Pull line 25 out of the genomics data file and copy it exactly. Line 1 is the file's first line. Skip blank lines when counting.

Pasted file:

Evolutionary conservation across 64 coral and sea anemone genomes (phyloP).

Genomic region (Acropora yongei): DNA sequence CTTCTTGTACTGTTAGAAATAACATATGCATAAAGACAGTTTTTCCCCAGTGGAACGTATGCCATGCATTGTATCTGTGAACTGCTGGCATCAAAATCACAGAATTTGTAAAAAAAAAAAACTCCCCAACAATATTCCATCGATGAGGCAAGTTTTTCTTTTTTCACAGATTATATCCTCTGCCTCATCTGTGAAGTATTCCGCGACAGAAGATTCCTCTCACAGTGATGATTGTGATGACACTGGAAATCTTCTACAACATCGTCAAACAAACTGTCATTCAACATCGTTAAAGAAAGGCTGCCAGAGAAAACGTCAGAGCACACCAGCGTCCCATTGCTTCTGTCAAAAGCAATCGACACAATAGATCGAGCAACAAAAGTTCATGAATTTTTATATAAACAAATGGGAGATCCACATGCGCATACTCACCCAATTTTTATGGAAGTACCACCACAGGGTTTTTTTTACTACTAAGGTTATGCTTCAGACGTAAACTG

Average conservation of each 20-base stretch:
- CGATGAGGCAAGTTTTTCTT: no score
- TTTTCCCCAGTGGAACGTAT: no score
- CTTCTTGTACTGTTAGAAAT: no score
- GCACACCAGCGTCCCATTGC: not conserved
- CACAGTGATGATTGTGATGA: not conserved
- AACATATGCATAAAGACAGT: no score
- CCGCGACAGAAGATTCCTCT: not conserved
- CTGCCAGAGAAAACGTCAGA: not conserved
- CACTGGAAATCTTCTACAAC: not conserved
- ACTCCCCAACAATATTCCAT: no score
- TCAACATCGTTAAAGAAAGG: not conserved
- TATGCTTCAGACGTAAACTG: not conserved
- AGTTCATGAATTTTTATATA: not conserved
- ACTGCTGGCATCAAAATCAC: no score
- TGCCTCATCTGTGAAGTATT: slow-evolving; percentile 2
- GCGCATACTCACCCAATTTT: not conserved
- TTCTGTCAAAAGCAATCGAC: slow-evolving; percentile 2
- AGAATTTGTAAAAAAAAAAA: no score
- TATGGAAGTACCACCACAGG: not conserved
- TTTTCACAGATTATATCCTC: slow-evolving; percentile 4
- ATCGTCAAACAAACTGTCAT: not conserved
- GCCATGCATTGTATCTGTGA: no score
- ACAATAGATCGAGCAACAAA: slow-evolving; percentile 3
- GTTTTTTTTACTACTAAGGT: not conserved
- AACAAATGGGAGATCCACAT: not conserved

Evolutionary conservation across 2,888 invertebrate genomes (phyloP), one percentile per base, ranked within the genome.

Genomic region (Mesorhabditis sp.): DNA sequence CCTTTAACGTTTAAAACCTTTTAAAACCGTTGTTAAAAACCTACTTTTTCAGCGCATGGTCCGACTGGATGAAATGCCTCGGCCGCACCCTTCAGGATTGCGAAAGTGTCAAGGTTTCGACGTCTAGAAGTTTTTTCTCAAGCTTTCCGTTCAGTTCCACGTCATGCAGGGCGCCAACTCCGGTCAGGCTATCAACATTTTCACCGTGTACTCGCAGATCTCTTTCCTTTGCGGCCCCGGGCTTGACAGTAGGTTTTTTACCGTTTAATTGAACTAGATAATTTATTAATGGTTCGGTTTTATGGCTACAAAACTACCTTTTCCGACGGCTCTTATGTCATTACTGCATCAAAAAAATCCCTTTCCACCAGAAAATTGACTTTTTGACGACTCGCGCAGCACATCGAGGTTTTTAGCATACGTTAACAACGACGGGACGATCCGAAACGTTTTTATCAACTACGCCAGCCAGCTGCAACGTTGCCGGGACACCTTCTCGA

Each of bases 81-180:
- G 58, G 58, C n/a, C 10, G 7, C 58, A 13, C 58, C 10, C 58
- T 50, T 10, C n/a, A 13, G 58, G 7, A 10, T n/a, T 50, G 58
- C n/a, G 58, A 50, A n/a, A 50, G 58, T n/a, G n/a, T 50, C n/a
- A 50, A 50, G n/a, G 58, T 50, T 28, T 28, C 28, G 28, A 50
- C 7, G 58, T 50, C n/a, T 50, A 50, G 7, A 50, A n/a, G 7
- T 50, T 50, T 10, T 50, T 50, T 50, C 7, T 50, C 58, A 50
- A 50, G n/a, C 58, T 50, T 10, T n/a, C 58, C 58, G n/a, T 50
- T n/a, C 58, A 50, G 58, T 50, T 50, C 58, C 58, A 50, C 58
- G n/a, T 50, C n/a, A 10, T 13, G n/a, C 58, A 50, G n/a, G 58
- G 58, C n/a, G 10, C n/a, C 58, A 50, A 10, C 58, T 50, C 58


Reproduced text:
- GCCATGCATTGTATCTGTGA: no score